For over ten years Brendan has advised small business owners as well as senior executives of large firms, on how they can best achieve their profit goals – through a balanced approach to both maximising revenue streams but also containing and controlling costs.  I invited Brendan to share some of his finance experience with us and also asked him about his own journey in starting up his business …..

1.   Brendan, what motivated you to start up your own business?
There are a couple of layers to this question. I always wanted to run my own business so what influenced my decision to study accounting at university was my belief that accounting was the best degree for me to do to run my own business one day.
The decision to start my own business was seeing an opportunity in the market. From experience I believe a lot of consultants and accountants like to have their clients become reliant on them. Therefore, when they provide services and advice if they are removed from the picture the benefits disappear. We work on a principle of systemising and improving financial processes so the accounts department know what to provide owners/management and we educate owners and management about how to interpret the information and improve their business as a result, making us redundant.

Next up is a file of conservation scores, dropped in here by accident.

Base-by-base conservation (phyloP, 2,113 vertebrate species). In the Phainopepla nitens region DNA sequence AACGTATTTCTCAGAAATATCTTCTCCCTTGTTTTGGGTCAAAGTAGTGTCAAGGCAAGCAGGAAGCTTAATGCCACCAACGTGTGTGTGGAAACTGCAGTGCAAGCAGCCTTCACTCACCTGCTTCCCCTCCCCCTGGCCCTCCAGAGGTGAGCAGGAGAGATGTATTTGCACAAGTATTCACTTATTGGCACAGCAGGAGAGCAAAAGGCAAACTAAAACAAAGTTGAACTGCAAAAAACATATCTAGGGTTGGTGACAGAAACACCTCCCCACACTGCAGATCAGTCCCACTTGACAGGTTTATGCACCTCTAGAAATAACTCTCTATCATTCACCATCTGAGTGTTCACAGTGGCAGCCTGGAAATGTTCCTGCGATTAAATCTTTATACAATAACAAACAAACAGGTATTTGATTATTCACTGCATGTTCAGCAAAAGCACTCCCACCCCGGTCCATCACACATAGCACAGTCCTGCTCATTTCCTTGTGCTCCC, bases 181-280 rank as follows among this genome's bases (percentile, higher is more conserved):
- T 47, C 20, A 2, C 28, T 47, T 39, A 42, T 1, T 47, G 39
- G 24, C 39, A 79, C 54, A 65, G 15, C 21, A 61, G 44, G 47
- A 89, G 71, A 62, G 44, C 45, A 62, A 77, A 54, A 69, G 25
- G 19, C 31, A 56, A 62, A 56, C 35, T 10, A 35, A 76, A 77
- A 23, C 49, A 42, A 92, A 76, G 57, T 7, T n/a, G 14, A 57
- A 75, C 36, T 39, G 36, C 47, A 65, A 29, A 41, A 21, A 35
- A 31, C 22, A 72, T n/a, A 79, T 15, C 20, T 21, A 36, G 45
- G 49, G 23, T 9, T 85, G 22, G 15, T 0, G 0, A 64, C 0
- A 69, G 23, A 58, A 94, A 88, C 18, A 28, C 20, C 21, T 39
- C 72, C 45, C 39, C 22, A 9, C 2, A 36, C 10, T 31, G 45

2. What were some of the major challenges you initially encountered?
Two main challenges, the first was expected and the second unexpected. The first major challenge was generating leads because I had no contacts and contractually couldn't approach any clients from my previous employer. Even though the concept of an Outsourced CFO is not new but our goal of making ourselves redundant was met with scepticism to start with.
The unexpected challenge was the solitude. I like most people enjoy the social interaction of work and this is lost when working by yourself. I must admit I found this a huge challenge to overcome because working out of home (when not at a client) made you feel distant to the outside world.

3. What are the common mistakes you’ve seen small business owners make with their finances?
The most common day-to-day mistake I see in small businesses with their finances is not understanding their costs of production. Every business provides an outcome for their clients whether that is tangible or intangible. I break businesses into three types, "Buy & Sell" where you buy a product for a dollar and sell it for two (for example retail and wholesale), service where you provide intellect and knowledge to provide an outcome (for example a physio or lawyer) and "Value Add" businesses where you combine intellect and materials to achieve an outcome (for example manufacturing and construction).